Advanced

Spring photosynthetic onset and net CO2 uptake in Alaska triggered by landscape thawing

Parazoo, Nicholas C.; Arneth, Almut LU ; Pugh, Thomas A.M.; Smith, Ben LU ; Steiner, Nicholas; Luus, Kristina; Commane, Roisin; Benmergui, Josh; Stofferahn, Eric and Liu, Junjie, et al. (2018) In Global Change Biology 24(8). p.3416-3435
Abstract

The springtime transition to regional-scale onset of photosynthesis and net ecosystem carbon uptake in boreal and tundra ecosystems are linked to the soil freeze-thaw state. We present evidence from diagnostic and inversion models constrained by satellite fluorescence and airborne CO2 from 2012 to 2014 indicating the timing and magnitude of spring carbon uptake in Alaska correlates with landscape thaw and ecoregion. Landscape thaw in boreal forests typically occurs in late April (DOY 111 ± 7) with a 29 ± 6 day lag until photosynthetic onset. North Slope tundra thaws 3 weeks later (DOY 133 ± 5) but experiences only a 20 ± 5 day lag until photosynthetic onset. These time lag differences reflect efficient cold season adaptation... (More)

The springtime transition to regional-scale onset of photosynthesis and net ecosystem carbon uptake in boreal and tundra ecosystems are linked to the soil freeze-thaw state. We present evidence from diagnostic and inversion models constrained by satellite fluorescence and airborne CO2 from 2012 to 2014 indicating the timing and magnitude of spring carbon uptake in Alaska correlates with landscape thaw and ecoregion. Landscape thaw in boreal forests typically occurs in late April (DOY 111 ± 7) with a 29 ± 6 day lag until photosynthetic onset. North Slope tundra thaws 3 weeks later (DOY 133 ± 5) but experiences only a 20 ± 5 day lag until photosynthetic onset. These time lag differences reflect efficient cold season adaptation in tundra shrub and the longer dehardening period for boreal evergreens. Despite the short transition from thaw to photosynthetic onset in tundra, synchrony of tundra respiration with snow melt and landscape thaw delays the transition from net carbon loss (at photosynthetic onset) to net uptake by 13 ± 7 days, thus reducing the tundra net carbon uptake period. Two global CO2 inversions using a CASA-GFED model prior estimate earlier northern high latitude net carbon uptake compared to our regional inversion, which we attribute to (i) early photosynthetic-onset model prior bias, (ii) inverse method (scaling factor + optimization window), and (iii) sparsity of available Alaskan CO2 observations. Another global inversion with zero prior estimates the same timing for net carbon uptake as the regional model but smaller seasonal amplitude. The analysis of Alaskan eddy covariance observations confirms regional scale findings for tundra, but indicates that photosynthesis and net carbon uptake occur up to 1 month earlier in evergreens than captured by models or CO2 inversions, with better correlation to above-freezing air temperature than date of primary thaw. Further collection and analysis of boreal evergreen species over multiple years and at additional subarctic flux towers are critically needed.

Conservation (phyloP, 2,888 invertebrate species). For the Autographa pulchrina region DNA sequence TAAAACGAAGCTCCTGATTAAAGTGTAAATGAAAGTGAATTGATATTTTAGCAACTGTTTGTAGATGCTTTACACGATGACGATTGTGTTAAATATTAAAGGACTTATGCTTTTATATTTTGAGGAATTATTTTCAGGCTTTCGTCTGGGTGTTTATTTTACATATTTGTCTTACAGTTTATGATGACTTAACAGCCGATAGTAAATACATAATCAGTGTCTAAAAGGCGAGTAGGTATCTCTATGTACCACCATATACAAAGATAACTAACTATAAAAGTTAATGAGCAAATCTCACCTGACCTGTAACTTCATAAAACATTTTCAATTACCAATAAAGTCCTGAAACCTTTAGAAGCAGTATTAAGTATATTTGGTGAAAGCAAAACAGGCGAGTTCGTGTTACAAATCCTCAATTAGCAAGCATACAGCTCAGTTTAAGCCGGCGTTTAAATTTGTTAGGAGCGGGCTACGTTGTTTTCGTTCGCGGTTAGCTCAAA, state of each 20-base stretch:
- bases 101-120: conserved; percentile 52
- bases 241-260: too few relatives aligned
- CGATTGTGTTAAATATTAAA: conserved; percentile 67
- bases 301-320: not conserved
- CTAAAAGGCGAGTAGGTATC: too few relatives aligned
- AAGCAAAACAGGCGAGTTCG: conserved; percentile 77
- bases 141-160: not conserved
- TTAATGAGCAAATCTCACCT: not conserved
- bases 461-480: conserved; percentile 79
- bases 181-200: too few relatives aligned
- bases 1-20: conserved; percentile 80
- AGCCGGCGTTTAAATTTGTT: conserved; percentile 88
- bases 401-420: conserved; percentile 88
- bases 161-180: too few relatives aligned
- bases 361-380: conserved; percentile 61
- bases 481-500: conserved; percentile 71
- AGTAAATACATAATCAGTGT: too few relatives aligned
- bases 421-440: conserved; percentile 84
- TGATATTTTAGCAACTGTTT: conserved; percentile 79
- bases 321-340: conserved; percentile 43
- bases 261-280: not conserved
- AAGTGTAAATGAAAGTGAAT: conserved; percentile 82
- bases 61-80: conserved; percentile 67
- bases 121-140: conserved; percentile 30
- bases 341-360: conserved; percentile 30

(Less)
Please use this url to cite or link to this publication:
author
, et al. (More)
(Less)
organization
publishing date
type
Contribution to journal
publication status
published
subject
keywords
Boreal, Carbon cycle, Eddy covariance, Freeze-thaw, Inversion, Remote sensing, Tundra, Vegetation fluorescence